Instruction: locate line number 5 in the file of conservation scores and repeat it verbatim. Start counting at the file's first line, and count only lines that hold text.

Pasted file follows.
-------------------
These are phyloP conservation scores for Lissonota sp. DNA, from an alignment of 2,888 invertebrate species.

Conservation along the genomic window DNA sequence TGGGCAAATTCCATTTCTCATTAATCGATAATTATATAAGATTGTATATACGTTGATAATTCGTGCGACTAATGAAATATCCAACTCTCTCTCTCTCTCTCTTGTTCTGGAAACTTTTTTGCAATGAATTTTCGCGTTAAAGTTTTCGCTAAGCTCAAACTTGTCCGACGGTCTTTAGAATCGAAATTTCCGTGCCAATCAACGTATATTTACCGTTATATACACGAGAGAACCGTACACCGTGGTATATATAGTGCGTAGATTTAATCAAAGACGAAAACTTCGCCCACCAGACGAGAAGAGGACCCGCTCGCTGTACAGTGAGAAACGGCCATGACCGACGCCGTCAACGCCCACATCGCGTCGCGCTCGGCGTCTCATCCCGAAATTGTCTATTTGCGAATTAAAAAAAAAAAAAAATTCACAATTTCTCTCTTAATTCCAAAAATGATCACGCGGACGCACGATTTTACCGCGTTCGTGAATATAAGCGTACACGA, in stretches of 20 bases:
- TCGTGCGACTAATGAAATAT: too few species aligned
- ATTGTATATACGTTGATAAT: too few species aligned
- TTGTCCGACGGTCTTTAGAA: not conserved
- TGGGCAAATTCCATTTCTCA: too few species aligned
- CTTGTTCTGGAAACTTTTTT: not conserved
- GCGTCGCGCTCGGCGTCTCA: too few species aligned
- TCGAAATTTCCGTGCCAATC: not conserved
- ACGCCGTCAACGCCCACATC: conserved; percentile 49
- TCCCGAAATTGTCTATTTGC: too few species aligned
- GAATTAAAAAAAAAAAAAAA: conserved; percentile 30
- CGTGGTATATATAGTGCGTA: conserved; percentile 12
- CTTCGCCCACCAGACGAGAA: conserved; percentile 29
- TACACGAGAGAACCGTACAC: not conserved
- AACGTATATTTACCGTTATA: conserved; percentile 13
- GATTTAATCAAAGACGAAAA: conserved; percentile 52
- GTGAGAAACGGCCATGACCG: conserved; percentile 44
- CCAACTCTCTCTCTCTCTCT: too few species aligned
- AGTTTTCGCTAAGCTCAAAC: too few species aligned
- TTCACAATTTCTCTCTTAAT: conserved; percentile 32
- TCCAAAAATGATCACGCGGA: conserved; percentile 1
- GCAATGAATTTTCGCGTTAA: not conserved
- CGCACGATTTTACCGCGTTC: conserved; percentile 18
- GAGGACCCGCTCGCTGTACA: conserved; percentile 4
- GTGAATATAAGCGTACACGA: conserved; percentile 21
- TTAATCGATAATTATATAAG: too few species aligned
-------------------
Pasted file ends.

- TTGTCCGACGGTCTTTAGAA: not conserved